“I certainly won’t,” she whispered, pulling away to return to the door. The silence stretched between them, and she busied her tingling hands with pulling on her matching gloves.
She could still remember the grip of his hands at her waist, the feel of his teeth against her skin. Almost too casual, she said, “He hates the night shift, you know.”
It was a familiar refrain, one that Brigid had slipped into conversation before. Though a return to first shift would put a damper on her nightly rendezvouses with Tommy, her father would be ever thankful for a full night’s sleep, and Brigid hated seeing him so downtrodden.
“It can pay to have someone loyal on the night shift, love.”
A familiar response — indicative and equally vague, as Tommy so often was. With no time to press her point, she gave him one last smile and kept the knob turned, muffled, as she shut the door behind her, dodging the creaky steps on her way down.
When Brigid stole out the front door, the sun had begun to paint the navy sky golden along the horizon, but the stars still winked above. February had been blustery — strong winds had swept indiscriminately down the lanes, snatched washing from the lines and stirred shop signs, a creaking that melded with the distant factory clamor to create a unique sort of orchestra — and this morning was no different. The chill crept underneath her coat, through the thick wool of her stockings, and would have made Brigid hurry even without the threat of her father returning home before her.
The city was beginning to stir, a change marked by the first lamps lit in the front parlors, the fresh smoke rising from chimney after chimney. If the rain hanging in heavy, slate-grey clouds could hold, no doubt laundry would be strung up across the empty lines soon. Brigid had their washing to tend to as well, but she would have only enough time to cook the morning meal before she was due back at the betting shop. With Kempton upcoming, they were expecting a marked increase in bets, and hopefully even a long-term upswing to bring them out of the slow winter season.
As the factory bell released tired droves of soot-blackened men back to their homes and wives, Brigid turned the corner toward her house. The windows of the quaint house she shared with her father were blessedly still dark, the curtains drawn tight. It seemed the first-shift foreman had not relieved him early.
Still, she shot a skittish look down the lane as she dashed across to her door. And not for the first time during a harried walk home, Brigid felt that she was getting too old for this. Tommy had said, just weeks ago, that he wasn’t ready, that he needed more time, that he wouldn’t marry her until he had a legal betting license to his name. She intended to bide her time, willing to wait for him, but nevertheless, it weighed heavy on her heart.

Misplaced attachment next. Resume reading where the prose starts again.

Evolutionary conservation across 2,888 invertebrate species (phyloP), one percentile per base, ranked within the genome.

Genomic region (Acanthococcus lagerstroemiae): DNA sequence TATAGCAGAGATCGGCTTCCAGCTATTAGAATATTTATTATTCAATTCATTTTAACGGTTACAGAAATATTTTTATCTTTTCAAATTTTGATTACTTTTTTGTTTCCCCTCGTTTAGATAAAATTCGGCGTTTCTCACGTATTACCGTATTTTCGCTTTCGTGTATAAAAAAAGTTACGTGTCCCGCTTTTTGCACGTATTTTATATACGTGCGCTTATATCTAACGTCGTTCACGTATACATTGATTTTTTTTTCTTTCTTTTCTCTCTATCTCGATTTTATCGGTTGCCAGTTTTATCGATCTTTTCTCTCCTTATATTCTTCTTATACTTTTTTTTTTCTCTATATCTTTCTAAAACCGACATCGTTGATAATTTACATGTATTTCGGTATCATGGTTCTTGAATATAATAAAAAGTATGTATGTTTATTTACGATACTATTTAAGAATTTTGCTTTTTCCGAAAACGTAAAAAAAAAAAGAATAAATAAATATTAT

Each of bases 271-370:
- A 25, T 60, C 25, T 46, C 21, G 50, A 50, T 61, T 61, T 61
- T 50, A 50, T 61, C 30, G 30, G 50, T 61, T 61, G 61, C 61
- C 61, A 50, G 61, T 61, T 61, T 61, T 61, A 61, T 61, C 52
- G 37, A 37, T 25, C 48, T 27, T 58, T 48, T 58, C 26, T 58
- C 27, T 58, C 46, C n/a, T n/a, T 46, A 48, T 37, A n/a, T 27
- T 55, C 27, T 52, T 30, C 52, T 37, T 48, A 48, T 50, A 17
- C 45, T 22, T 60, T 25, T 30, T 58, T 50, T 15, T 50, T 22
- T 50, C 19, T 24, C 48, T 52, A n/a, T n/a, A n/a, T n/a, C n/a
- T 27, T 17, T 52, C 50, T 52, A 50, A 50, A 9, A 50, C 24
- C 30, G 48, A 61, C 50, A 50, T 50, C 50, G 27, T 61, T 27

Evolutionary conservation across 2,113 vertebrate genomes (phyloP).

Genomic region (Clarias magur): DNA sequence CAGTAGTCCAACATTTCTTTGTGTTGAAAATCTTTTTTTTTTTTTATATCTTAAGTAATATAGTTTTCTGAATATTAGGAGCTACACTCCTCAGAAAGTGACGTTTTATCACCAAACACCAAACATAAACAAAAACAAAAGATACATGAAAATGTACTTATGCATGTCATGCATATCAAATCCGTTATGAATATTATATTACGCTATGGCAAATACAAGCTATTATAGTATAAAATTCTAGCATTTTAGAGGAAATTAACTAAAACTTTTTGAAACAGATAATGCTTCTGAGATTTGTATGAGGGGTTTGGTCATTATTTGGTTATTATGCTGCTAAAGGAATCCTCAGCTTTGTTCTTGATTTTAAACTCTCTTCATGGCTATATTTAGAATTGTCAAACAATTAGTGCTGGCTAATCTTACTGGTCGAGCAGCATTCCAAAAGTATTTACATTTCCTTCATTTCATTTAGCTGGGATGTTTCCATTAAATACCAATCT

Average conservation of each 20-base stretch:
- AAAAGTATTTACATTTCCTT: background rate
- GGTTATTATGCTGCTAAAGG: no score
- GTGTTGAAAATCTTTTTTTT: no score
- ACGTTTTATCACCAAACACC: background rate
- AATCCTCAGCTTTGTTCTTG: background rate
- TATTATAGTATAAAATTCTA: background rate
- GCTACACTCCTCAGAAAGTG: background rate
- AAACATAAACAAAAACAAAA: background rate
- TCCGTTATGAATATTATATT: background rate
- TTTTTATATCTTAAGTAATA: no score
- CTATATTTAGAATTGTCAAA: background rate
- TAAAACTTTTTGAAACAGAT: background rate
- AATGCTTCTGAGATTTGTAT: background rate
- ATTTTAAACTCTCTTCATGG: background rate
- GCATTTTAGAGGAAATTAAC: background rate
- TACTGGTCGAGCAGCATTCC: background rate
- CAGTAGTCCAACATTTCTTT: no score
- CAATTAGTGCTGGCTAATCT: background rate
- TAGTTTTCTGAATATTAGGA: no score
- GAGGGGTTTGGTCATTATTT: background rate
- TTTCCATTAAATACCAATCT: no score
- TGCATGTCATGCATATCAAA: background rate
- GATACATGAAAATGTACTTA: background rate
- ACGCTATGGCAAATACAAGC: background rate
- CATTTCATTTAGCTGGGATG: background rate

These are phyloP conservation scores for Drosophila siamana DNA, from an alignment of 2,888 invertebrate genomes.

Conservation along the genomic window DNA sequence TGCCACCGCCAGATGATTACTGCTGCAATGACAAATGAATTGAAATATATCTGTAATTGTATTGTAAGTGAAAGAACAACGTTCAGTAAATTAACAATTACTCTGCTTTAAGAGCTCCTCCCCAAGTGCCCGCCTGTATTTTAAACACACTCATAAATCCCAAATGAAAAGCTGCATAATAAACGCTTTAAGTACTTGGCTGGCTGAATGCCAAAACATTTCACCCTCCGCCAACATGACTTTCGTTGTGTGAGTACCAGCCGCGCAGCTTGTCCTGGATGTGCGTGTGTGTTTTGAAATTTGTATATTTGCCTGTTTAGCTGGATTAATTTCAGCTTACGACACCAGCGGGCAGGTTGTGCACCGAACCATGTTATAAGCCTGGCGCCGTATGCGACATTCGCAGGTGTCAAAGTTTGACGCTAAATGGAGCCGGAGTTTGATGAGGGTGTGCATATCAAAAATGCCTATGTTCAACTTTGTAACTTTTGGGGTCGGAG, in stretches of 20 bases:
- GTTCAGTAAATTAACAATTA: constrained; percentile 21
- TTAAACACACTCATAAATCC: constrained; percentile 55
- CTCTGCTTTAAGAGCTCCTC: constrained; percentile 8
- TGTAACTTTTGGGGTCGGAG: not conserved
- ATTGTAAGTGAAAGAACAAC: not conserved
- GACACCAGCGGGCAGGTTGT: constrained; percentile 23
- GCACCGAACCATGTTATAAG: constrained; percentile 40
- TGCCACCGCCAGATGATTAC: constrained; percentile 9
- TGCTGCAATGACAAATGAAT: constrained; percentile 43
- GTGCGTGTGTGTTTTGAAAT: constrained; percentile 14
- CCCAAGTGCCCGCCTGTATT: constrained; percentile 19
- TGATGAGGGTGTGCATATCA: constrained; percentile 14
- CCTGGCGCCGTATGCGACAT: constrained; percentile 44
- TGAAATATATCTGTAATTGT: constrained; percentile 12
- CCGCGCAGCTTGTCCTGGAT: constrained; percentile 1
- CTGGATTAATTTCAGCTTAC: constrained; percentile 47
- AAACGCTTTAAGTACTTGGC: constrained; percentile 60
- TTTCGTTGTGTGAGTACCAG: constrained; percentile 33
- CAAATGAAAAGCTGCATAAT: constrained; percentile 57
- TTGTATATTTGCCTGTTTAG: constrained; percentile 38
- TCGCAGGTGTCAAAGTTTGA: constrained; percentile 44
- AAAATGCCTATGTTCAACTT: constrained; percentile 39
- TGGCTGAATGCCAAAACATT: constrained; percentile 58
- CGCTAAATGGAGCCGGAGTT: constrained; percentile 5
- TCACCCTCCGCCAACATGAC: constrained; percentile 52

But it was time — had been time — for her and Tommy to share their own home.
By the time Brigid returned to the kitchen in a laced blouse and long woolen skirt, black hair freshly coiled, the kettle was whistling and the post sat piled on the mat. She stooped to collect it, finding only the morning paper and a heavy parchment envelope postmarked from Belfast with her Uncle Peter’s address in the top corner.
They hadn’t heard from their family since the holiday, and curiosity tugged in her mind. Her fingers itched to slip under the seal, but the letter was addressed to her father, so Brigid placed it at the head of the table next to his teacup.
Her father arrived as she pulled a rasher of bacon from the icebox, accompanied by the wind slamming the door behind him and the twin thumps of the heavy work boots he deposited underneath the coat rack.
“Morning, da,” she called. “Paper’s already here.”
He approached from behind as she arranged the sliced bacon in a deep iron pan, adjusting the flame, and pressed a quick kiss to her temple, just as he had done which she was no more than a slip of a girl with twin plaits down her back. His lips were cold, as were the large hands he cupped around her shoulders, but Brigid felt a curl of warmth in her chest.
“Mornin’, dear.” His voice was gritty with exhaustion, rough from eight hours of smoke and hot coals and bellowing to keep men in line.
She quirked a smile, meeting his tired gaze before he dropped into his chair at their scrubbed old table. A callused hand scrubbed across his face, and his shoulders sagged with a sigh in the soft morning light.
At the sight, she turned fully from the hob to face him. “Are you feeling well?”
“Oh, I’m fine.” He dismissed her concern with a wave of his hand, but he didn’t quite manage to smooth his furrowed brow. “What about you? Were you warm enough last night?”
Their old, rusty radiator had given out last week, plunging the house to icy temperatures, and it had taken days to get a repairman out from Birmingham proper after their neighbor and no less than four Peaky boys not willing to admit defeat had a go at it. Lest she caught her death, she truly had spent the night with the Shelbys then, curled up on a spare cot in Ada’s bedroom — or so her father thought.
Heat rushed to her face, inspiring Brigid to turn back to the bacon that now popped in the pan. “Positively toasty.”
It wasn’t a lie, so to speak, if perhaps not the whole truth. Tommy did run hot.